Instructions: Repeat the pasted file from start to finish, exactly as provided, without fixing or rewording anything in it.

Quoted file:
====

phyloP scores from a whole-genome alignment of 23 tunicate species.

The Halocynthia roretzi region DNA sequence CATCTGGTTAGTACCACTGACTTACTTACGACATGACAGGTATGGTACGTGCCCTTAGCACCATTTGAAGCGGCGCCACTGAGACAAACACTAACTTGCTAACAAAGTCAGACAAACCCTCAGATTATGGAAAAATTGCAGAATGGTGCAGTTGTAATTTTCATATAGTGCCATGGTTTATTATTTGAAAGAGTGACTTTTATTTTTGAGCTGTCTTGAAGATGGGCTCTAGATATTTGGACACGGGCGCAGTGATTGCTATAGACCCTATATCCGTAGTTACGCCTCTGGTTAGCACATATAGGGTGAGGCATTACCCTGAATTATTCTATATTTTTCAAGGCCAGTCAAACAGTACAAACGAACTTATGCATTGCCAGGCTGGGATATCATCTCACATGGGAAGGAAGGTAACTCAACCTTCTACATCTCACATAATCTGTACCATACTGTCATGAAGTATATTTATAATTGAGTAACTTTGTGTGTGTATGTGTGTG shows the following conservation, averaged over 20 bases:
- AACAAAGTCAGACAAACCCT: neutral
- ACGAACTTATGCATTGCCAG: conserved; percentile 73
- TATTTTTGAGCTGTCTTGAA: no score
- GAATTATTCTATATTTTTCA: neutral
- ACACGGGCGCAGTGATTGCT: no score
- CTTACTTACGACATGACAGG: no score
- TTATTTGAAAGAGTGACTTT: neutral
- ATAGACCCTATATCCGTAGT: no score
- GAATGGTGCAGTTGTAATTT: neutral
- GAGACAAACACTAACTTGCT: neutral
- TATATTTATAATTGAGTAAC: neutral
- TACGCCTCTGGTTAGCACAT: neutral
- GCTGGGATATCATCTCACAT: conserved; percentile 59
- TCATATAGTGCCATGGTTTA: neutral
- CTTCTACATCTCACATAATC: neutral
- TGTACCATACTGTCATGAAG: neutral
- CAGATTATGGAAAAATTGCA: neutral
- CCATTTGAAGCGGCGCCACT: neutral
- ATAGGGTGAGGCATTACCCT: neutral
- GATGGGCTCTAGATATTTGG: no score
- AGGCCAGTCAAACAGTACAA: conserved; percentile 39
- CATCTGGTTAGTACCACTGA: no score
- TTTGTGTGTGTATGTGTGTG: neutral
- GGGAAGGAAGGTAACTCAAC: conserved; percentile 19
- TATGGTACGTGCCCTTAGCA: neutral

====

phyloP scores from a whole-genome alignment of 23 tunicate species.

The Halocynthia roretzi region DNA sequence CATCTGGTTAGTACCACTGACTTACTTACGACATGACAGGTATGGTACGTGCCCTTAGCACCATTTGAAGCGGCGCCACTGAGACAAACACTAACTTGCTAACAAAGTCAGACAAACCCTCAGATTATGGAAAAATTGCAGAATGGTGCAGTTGTAATTTTCATATAGTGCCATGGTTTATTATTTGAAAGAGTGACTTTTATTTTTGAGCTGTCTTGAAGATGGGCTCTAGATATTTGGACACGGGCGCAGTGATTGCTATAGACCCTATATCCGTAGTTACGCCTCTGGTTAGCACATATAGGGTGAGGCATTACCCTGAATTATTCTATATTTTTCAAGGCCAGTCAAACAGTACAAACGAACTTATGCATTGCCAGGCTGGGATATCATCTCACATGGGAAGGAAGGTAACTCAACCTTCTACATCTCACATAATCTGTACCATACTGTCATGAAGTATATTTATAATTGAGTAACTTTGTGTGTGTATGTGTGTG shows the following conservation, averaged over 20 bases:
- AACAAAGTCAGACAAACCCT: neutral
- ACGAACTTATGCATTGCCAG: conserved; percentile 73
- TATTTTTGAGCTGTCTTGAA: no score
- GAATTATTCTATATTTTTCA: neutral
- ACACGGGCGCAGTGATTGCT: no score
- CTTACTTACGACATGACAGG: no score
- TTATTTGAAAGAGTGACTTT: neutral
- ATAGACCCTATATCCGTAGT: no score
- GAATGGTGCAGTTGTAATTT: neutral
- GAGACAAACACTAACTTGCT: neutral
- TATATTTATAATTGAGTAAC: neutral
- TACGCCTCTGGTTAGCACAT: neutral
- GCTGGGATATCATCTCACAT: conserved; percentile 59
- TCATATAGTGCCATGGTTTA: neutral
- CTTCTACATCTCACATAATC: neutral
- TGTACCATACTGTCATGAAG: neutral
- CAGATTATGGAAAAATTGCA: neutral
- CCATTTGAAGCGGCGCCACT: neutral
- ATAGGGTGAGGCATTACCCT: neutral
- GATGGGCTCTAGATATTTGG: no score
- AGGCCAGTCAAACAGTACAA: conserved; percentile 39
- CATCTGGTTAGTACCACTGA: no score
- TTTGTGTGTGTATGTGTGTG: neutral
- GGGAAGGAAGGTAACTCAAC: conserved; percentile 19
- TATGGTACGTGCCCTTAGCA: neutral